Back to World War 2 we go, for some intense, detailed, slow-burn strategy. The Hearts of Iron series has typically been a daunting prospect because, well, look at it , but the fourth entry will be different. A buff 3.0 edition of the Clauswitz engine powers the sandbox. The oppressive grey backgrounds of old have been replaced by muted colours, and an adaptive interface that outlines and shades countries depending on your zoom level. A night/day sine wave washes slowly across the map, separating the brushed iron surface into sunlit and blue moonlit zones. The units are no longer featureless rectangles, but tiny models that can be guided around with multi-phase battle plans. These are sculpted with stretched, curving arrows and broken lines, depicting troop movements and battle lines respectively. I'm surprised Paradox haven't put out any screenshots yet; this is a very inviting strategy game.
There's design reasoning behind Hearts of Iron's new-found aesthetic flair. The day-night cycle may seem like a bit of visual frippery, but you have different attack options if you launch attacks in the dim cobalt night zones. "Some nations have bombing aircraft set up for night attacks, some for day," explains designer, Dan Lind. "There are different routes you can research. Some nations will focus on specific tactics during night, like the Japanese have these neat attack special attacks they can select. It's stuff that any nation can do, but some of them fit more into where they are in the world. I can wait and launch my plan at dawn, if I want, or do it at night."
Sketching out offensives with arrows adds a tactile element to planning, but can also boost the strength of an attack. Offensives are more powerful if they follow lines that have been in place for some time ahead of execution. That encourages decisive plotting, and plays into the clever new espionage system - spies can uncover those arrows and adapt to incoming attacks accordingly. "You can steal plans, and you can also draw helpful plans for allies. If you're Britain, for example, and you're doing the D-Day landings, you'll have a lot of allies and you can actually draw plans for them as well."
The espionage system should also work nicely in multiplayer. Hearts of Iron multiplayer sessions support up to 32 players, and there will be a co-operative option that'll let friends take charge of different aspects of a single nation's operations.
Just because you've drawn up a plan doesn't mean it'll execute flawlessly. Terrain - visible at high zoom levels - will have a significant affect on troop movement, which is further complicated by the passing seasons. A wet August can reduce bogs to deadly marshland, and winter in Russia will be typically punishing. The troops you're pushing around will, of course, represent historically accurate World War 2 units, but the top of the technology tree will extend beyond the reach of history. The war ended for Germany before they could roll out their standardised Entwicklung series of tanks, but if you survive long enough, you can research and deploy them as Germany might have. You can breathe life into once-discarded prototypes, too, meaning you can field operational versions of the fearsome 200-ton Maus tanks, or launch early jet prototypes.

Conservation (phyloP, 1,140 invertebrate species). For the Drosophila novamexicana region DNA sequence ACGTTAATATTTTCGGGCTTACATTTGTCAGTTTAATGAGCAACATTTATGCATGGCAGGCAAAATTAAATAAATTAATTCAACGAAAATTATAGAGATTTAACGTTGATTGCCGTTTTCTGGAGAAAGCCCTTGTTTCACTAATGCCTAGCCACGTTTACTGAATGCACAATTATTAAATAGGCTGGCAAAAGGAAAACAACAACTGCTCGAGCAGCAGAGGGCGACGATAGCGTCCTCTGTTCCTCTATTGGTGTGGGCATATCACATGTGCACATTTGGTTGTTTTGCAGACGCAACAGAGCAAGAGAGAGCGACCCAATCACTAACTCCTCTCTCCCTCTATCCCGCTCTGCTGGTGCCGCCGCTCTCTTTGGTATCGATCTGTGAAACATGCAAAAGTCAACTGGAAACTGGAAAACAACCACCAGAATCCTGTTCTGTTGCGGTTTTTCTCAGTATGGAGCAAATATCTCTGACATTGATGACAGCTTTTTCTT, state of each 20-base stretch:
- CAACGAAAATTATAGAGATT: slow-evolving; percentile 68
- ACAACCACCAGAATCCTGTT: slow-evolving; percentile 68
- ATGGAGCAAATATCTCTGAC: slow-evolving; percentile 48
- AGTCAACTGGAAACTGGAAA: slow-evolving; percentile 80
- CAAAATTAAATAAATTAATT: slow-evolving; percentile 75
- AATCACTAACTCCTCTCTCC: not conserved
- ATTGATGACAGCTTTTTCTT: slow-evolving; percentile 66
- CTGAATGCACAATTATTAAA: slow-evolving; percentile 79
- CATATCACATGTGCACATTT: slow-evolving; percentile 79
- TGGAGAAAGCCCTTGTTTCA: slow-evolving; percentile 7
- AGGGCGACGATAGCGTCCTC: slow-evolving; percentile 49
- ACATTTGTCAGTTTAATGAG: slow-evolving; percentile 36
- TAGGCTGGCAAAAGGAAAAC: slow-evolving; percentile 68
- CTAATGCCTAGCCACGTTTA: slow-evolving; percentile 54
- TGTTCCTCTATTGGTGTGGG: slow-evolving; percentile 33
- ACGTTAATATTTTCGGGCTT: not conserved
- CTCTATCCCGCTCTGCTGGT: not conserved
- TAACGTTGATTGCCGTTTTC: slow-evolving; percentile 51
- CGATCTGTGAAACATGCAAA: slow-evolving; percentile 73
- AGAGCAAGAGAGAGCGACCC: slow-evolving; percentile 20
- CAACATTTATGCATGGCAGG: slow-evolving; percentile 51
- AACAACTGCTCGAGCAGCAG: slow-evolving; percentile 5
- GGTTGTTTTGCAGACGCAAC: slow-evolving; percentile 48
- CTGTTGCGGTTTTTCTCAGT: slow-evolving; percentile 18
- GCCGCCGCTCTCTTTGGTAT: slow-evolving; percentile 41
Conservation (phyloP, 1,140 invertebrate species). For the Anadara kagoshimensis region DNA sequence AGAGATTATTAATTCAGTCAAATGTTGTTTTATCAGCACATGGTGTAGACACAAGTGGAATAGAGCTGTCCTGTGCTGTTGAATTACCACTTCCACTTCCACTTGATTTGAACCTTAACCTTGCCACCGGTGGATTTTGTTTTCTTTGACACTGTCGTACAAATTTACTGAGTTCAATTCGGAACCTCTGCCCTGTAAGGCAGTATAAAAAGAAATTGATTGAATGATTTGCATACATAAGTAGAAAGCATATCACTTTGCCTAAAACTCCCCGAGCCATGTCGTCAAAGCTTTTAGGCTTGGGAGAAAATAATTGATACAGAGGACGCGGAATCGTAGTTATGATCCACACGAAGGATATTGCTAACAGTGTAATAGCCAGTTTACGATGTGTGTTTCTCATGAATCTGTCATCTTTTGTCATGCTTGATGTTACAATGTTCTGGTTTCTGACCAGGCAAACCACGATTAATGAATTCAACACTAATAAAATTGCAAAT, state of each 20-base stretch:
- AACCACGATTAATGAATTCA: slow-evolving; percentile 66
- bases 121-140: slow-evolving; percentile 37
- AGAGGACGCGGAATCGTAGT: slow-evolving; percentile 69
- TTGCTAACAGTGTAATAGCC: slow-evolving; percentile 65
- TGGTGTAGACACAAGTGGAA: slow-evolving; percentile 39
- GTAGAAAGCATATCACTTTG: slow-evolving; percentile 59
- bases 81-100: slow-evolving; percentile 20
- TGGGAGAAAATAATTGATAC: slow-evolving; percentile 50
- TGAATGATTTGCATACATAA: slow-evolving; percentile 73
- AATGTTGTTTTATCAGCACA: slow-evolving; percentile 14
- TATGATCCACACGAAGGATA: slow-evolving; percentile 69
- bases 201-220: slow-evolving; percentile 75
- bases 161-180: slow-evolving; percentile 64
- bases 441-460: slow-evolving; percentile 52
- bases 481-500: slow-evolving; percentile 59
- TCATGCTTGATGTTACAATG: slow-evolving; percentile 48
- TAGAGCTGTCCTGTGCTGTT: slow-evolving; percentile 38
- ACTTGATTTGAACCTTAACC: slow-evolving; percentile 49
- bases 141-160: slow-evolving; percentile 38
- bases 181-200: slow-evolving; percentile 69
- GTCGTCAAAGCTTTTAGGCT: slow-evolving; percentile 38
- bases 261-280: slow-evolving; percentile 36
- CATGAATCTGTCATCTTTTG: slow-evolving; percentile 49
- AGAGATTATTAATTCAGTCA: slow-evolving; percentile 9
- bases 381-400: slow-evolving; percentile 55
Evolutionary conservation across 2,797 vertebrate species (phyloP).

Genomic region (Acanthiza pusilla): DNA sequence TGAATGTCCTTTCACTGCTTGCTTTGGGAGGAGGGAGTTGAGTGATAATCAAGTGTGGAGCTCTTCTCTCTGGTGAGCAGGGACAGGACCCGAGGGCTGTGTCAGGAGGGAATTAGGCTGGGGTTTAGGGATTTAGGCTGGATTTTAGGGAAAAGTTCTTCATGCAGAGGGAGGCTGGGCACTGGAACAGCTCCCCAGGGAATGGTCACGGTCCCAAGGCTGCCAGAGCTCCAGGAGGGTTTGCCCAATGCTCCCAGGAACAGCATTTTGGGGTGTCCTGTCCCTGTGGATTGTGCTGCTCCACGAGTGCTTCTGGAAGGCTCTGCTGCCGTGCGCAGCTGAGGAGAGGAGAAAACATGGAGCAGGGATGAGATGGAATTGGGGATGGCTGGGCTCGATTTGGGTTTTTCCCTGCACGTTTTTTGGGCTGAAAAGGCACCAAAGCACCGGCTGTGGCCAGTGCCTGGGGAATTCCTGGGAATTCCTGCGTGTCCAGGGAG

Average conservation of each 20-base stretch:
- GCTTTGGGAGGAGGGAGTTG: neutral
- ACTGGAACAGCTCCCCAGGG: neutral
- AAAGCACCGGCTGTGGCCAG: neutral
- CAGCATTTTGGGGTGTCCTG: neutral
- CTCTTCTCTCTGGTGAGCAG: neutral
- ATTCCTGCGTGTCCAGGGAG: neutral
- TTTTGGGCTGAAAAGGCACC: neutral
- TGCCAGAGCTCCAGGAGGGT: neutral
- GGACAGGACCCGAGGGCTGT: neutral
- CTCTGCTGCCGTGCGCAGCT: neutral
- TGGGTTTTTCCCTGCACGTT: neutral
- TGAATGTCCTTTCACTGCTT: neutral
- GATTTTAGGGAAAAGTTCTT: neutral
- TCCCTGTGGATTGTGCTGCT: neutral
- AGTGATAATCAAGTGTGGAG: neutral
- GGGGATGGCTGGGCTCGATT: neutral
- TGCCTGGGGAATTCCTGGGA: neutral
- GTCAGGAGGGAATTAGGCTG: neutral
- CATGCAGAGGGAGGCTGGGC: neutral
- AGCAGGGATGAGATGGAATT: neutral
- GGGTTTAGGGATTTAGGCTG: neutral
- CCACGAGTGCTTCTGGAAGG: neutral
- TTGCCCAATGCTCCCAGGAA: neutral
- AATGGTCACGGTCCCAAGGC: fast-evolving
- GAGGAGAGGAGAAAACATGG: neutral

This is World War 2 without the plot points. You take charge of any country you fancy and set yourself a grand plan - play as Portugal and invade Australia, for example. On the way you can set yourself political aims, to rescue your economy from a financial slump, perhaps. Ticking these goals off your charge sheet will improve the effectiveness of the political institutions that run your nation. The new research trees also allow for experimental weapons - not Supreme Commander laser cannons, I hasten to add - but believable weapons of mass destruction, like nukes, and failed rocket prototypes. "I've actually played as Portugal and tried to have a nuclear program and join at the very end and nuke some guy," says Lind. "I managed to get off one nuke on Germany."
The build on show was an early but shows plenty of promise, particularly in the accessibility of that appealing map - a problem point for past Paradox games, "The whole border system is newly developed for Hearts of Iron. You should be able to play almost the entire game on one map mode," Lind explains. Don't be surprised to see a similar system appearing in future editions of Hearts of Iron's sibling series, Europa Universalis and Crusader Kings.
Hearts of Iron 4 is due out early 2015.